Brazil nut (Bertholletia Excelsa) oil (Bertholletia Excelsa Seed Oil) is purified and refined oil, an emollient comparable to sesame oil. With a fatty acid distribution similar to sesame oil, it is expected to have much the same properties as this traditional cosmetic oil. This tropical oil traces its origins to the biologically rich resources of the Amazon rain forests of Peru.
Brazil nut oil is a pale yellow oil with a bitter taste obtained from the harvested fruit of Bertholletia excelsa, a tree growing wild throughout the South American rainforest. This tropical tree can reach up to 160 feet high and live for up to 1000 years. The nuts used in the extraction of Bertholletia Excelsa seed oil originate in the buffer area surrounding the Tambopata-Candamo Reserved Zone, a tract of protected forest lying in the Madre de Dios region of Peru.
Bertholletia Excelsa seed oil is prepared from nuts using presses. The oil from the first pressing is successively decanted, filtered, and then stored under nitrogen. The oil is finally lightly refined in order to remove its free acidity, which can sometimes reach very high levels in crude oil, together with the by-products of oxidation (especially peroxides).
Brazil nut oil can be used as an emollient in either skincare or hair care products. Because its content of Linoleic Acid is relatively high, Brazil nut seeds should help maintain the skin's barrier function. Linoleic Acid is a TEWL-controlling essential fatty acid and a well-known part of the fatty acid complex found in epidermal lipids.
Formulations containing Bertholletia Excelsa seed oil yield creams and lotions with good rub-in characteristics and an excellent after-feel. It is soluble in many of the commonly used anionic surfactants and can also be used in shampoos and facial cleansers where it acts as a lubricant and an emollient.
Active ingredients (or INCI)
This is one of the highest trees in the Amazonian forest; it can reach a height of 30 meters or more. It grows best in the regions of the forest with a thick, well-drained topsoil that is thus not marshy. The green, alternate leaves are full, oblong, and fairly tough.
The spherical to elliptic fruit is very large. It measures 10 to 12 cm in diameter and weighs between 0.5 and 2.5 kg. When ripe, it looks like a sea-urchin shell. It is ligneous in its outer part, and fleshy on the inside. The fruit usually contains 12 to 20 seeds, or "nuts", closely packed together. On average, the trees produce 100 to 300 fruits per year.
For centuries, it has been commonly used as a food in the Amazonian regions, either as it is, especially in Peru, or grated and mixed with other products (Manioc flour, etc.), in Brazil and elsewhere. The oil as such is used by the local populations and the "country dwellers" for cooking. The oil is traditionally used in Peru and in other countries of South America to make soap.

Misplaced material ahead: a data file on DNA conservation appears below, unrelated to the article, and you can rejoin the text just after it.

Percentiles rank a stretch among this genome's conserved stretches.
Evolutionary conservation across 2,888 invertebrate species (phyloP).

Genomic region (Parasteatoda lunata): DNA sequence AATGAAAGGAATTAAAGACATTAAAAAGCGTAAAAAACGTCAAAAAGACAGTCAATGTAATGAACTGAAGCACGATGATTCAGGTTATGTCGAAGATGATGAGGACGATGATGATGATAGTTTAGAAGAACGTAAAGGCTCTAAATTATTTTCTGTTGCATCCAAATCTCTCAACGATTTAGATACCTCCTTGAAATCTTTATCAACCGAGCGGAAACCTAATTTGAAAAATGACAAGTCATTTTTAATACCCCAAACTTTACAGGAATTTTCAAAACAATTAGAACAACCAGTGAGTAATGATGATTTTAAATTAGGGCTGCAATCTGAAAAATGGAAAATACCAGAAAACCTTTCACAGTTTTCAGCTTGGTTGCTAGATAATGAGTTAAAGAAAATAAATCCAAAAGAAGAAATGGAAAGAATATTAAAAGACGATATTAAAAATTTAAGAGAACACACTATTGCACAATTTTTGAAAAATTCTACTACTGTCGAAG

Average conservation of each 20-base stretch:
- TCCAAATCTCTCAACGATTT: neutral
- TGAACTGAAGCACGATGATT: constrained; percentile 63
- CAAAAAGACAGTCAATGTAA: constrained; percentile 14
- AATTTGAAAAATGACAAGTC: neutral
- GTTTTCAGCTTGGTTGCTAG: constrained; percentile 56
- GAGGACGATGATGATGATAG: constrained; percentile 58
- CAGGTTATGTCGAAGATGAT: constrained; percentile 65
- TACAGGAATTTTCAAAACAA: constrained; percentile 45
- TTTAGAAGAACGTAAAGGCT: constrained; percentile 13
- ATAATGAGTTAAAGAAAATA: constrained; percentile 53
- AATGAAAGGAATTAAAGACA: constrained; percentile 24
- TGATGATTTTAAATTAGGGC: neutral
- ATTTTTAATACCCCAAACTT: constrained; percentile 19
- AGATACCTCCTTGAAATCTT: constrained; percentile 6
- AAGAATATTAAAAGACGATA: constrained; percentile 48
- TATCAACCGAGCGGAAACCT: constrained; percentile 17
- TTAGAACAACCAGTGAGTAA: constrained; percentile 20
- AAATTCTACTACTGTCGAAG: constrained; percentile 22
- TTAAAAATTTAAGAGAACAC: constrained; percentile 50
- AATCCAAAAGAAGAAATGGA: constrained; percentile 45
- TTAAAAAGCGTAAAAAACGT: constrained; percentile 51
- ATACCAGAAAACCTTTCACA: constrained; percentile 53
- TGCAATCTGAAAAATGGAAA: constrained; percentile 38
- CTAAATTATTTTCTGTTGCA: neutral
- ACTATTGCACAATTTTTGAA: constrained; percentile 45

Nowadays, Bertholletia Excelsa seed oil is used increasingly in cosmetics. It is added to shampoos and "treatment" conditioners, as it is said to make the hair shiny, silky, easy to comb or brush, and soft. It also apparently stabilizes the properties of surfactants and helps to clean the hair. Finally, Bertholletia Excelsa seed oil is used in moisturizing skin-care products and creams to keep the skin soft and smooth.
With its enormous variety of flora and fauna, Peru is recognized internationally as a country of 'megadiversity.' The Tambopata-Candamo Reserved Zone itself is located south of the Madre de Dios River surrounding the Pampas del Heath National Sanctuary. This tropical haven is the site where the most significant single congregation of birds and butterflies was witnessed and an area where endangered species, such as the giant river otter, the black caiman, and many threatened parrots and macaws, have taken refuge. However, outside these safe environs, increased logging activities and other ecologically destructive practices are severely threatening the Madre de Dios —the last tract of pristine Amazon forest remaining in Peru.
The sustainable harvesting of the Brazil nut tree is tantamount to preserving the proliferation of wildlife living there. The Brazil nut tree is considered a 'keystone' species since it attracts and helps sustain many other species who use it as a place to live, breed, and pollinate. In other words, it is the lifeblood of other life forms, such as bees, birds, and orchids, because they depend on the Brazil nut tree for survival.
With a population density of only 0.2 persons per square kilometer, the Madre de Dios region is one of the least populated in Peru. Nevertheless, it is home to people indigenous to the land and Mestizo peasants and colonists, who all must subsist by utilizing its resources. Therefore, Brazil nuts' sustainable harvesting and processing employ the local inhabitants. Its institution as an economical alternative is an ecologically viable means of protecting the Tambopata/Madre de Dios region.